"It is a model detective story, elegantly written, cunningly wrought, and rich in character and atmosphere.... Nothing in the earlier books suggests the range and intensity of characterisation which the author now reveals".
Not my words, but taken from the Margery Allingham website, where you can find a wealth of information about this excellent writer. If you know me at all you will have realised that I am a great lover of classic detective fiction, and I would rate Margery Allingham somewhere at the top of the pile, a pile which includes Sayers, Marsh, Christie, Innes among other distinguished writers. I started reading her novels when I was about thirteen and have loved them ever since. Some I have re-read several times but occasionally I encounter one that I have never read, and this proved to be one such. The swine flu prevented me from reading more than a chapter at a time for several days, but now I am slowly crawling back to the land of the living I have finished it with the greatest enjoyment.
The central protagonist here, as in all Allingham's best novels, is Albert Campion. Not a detective in any conventional sense, Campion is a young man of who is descended from an aristocratic family, the details of which he chooses to conceal. He also conceals his sharp intelligence and impressive powers of observation and deduction behind a rather foolish and vacant exterior. Modest and unassuming, he nevertheless solves mysteries that have defeated the police force, who are led here, as in many of the books he appears in, by his friend Stanislaus Oates. Here, the action takes place in a grand old house in Cambridge, presided over by an extraordinarily strong-minded old lady, Caroline Faraday. The widow of a distinguished man of letters, she rules the household with a rod of iron, despite the grumblings of her aging dependents. When first one and then a second of these is murdered, Campion is summoned and asked to solve the mystery. It soon becomes clear that these crimes could only have been committed by someone within this small household, but none of the surviving candidates appears to have had the ability or the opportunity. The final solution, when Campion arrives at it, is astonishing, and extraordinarily original -- I don't recall anything quite like it in any detective fiction I have read.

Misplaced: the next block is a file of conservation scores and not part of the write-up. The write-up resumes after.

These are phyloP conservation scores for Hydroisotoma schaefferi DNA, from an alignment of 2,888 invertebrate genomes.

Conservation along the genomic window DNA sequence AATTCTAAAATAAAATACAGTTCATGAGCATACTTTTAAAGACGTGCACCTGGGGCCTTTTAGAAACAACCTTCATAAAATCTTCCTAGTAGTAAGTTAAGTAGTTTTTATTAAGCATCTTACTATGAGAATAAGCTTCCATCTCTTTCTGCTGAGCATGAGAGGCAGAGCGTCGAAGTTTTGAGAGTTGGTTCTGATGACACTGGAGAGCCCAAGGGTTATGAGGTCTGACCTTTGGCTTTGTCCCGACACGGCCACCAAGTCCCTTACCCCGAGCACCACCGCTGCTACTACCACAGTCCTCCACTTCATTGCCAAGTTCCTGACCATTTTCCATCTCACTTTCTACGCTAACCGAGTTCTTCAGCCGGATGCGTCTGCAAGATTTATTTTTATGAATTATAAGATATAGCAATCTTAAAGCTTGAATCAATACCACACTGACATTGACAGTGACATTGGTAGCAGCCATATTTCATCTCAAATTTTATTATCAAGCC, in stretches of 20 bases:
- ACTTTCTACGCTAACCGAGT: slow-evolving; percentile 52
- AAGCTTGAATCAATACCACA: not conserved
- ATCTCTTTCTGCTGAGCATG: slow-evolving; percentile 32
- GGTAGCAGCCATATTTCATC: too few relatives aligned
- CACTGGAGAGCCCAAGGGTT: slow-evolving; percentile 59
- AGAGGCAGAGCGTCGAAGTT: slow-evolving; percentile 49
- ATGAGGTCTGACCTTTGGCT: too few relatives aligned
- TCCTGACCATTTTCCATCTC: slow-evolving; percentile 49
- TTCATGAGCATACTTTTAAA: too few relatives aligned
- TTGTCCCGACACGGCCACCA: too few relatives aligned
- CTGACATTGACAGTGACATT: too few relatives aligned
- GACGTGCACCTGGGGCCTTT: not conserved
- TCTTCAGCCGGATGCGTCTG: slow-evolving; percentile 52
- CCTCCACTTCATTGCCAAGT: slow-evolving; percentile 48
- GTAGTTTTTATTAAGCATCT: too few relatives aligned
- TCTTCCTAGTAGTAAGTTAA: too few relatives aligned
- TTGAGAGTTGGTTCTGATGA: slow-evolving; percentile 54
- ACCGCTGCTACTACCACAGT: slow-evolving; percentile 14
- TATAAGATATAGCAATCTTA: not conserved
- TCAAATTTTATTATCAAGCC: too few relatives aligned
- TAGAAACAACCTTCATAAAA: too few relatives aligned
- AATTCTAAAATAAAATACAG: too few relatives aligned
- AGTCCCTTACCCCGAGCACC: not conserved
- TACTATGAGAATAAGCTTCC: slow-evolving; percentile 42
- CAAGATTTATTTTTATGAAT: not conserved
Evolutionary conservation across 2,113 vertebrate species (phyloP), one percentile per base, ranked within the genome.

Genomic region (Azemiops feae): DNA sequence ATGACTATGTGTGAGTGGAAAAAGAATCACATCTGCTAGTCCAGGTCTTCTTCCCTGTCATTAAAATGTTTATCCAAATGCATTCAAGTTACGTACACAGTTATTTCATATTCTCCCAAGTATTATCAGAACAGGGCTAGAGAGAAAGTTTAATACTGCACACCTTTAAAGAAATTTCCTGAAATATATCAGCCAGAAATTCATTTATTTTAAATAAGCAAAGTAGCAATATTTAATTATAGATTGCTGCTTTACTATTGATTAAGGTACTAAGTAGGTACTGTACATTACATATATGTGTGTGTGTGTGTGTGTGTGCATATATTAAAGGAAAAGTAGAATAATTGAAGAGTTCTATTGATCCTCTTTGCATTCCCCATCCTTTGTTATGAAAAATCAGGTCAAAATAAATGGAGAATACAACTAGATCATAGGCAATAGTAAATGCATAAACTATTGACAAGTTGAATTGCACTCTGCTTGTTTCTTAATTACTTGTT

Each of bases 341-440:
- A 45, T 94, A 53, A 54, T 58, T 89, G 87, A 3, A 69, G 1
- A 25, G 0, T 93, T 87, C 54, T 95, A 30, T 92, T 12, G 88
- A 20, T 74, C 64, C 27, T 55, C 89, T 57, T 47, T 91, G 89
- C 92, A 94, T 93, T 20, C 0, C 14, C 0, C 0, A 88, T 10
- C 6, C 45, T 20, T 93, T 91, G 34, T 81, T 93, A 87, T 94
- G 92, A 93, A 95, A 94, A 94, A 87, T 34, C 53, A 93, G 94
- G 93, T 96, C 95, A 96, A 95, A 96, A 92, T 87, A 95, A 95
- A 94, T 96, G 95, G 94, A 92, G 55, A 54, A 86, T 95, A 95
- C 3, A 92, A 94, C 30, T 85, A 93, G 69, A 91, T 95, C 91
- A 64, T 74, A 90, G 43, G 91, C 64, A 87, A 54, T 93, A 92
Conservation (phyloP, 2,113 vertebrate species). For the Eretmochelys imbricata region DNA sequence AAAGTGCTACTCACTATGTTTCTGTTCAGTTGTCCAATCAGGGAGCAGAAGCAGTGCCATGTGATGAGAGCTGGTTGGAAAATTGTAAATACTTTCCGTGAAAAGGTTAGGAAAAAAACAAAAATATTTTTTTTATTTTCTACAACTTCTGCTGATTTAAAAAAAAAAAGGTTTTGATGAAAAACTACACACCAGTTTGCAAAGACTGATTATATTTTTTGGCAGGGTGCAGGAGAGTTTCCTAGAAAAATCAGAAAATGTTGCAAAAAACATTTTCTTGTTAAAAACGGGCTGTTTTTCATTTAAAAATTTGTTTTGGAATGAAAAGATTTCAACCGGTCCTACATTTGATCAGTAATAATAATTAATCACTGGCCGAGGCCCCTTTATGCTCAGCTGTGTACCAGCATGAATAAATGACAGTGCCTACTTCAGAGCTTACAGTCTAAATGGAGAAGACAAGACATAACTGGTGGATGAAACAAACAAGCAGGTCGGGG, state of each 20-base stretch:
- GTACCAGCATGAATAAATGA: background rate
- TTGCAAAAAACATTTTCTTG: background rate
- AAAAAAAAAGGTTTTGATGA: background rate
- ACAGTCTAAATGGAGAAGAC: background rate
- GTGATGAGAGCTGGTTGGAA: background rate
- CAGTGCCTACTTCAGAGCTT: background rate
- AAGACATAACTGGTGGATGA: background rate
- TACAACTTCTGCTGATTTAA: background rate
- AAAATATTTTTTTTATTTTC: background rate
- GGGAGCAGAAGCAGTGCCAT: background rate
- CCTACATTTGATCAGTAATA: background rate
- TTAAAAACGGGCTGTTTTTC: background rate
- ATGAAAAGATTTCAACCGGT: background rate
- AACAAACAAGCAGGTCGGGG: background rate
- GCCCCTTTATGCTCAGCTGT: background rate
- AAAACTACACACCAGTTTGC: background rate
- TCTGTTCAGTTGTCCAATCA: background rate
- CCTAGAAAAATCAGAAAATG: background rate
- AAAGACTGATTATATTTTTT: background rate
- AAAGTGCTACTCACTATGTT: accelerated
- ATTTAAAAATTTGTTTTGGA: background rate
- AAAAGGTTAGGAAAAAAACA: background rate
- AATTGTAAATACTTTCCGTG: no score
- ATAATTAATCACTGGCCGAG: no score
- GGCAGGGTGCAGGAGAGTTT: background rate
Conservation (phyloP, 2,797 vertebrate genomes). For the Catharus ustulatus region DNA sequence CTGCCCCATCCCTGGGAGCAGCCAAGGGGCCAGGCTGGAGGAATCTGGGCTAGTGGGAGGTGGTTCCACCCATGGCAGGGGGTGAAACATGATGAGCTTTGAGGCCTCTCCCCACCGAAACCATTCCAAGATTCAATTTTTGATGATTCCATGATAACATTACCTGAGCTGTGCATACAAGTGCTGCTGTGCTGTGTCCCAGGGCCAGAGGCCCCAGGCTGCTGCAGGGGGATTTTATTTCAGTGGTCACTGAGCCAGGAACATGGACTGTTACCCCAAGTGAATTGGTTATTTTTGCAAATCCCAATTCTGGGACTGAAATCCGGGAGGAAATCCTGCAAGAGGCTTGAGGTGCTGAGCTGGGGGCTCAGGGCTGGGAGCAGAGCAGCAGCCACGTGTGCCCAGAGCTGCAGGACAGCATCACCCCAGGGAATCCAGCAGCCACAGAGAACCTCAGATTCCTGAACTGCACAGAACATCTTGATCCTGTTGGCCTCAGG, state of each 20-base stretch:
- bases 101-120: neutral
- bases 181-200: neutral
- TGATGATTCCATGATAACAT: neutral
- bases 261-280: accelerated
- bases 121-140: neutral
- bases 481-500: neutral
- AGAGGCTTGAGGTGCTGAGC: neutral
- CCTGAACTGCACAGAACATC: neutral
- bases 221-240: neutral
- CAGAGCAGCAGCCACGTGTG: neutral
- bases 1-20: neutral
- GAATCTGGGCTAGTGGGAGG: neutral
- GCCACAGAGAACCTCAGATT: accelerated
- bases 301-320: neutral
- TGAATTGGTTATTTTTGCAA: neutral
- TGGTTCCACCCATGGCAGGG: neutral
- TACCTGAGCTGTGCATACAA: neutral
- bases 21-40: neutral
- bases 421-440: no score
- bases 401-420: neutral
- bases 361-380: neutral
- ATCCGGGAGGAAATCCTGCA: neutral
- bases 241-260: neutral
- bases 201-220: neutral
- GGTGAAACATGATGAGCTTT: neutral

There are some wonderful characters here -- 84 year old Mrs Faraday, a tiny, elegant, but indomitable relic of the Victorian era (the book was written in 1931), only too aware of the follies, failings and vices of her descendents -- her loyal maid Alice, a great giant of a woman, who is fiercely protective of her beloved mistress -- appalling Cousin George, drunken and abusive, whose unforgiveable behaviour is partly explained towards the end by the revelation of a (highy politically incorrect) family secret -- and above all Uncle William, a wonderfully comic and touching figure who Campion begins by mistrusting and ends by admiring.
Allingham is a highly intelligent, thoughtful, and thought-provoking writer. Having read, or re-read, a number of her books in the last few years I would say that one of her major preoccupations was the nature and existence of evil, which certainly figures largely in this novel. Excellent and highly recommended.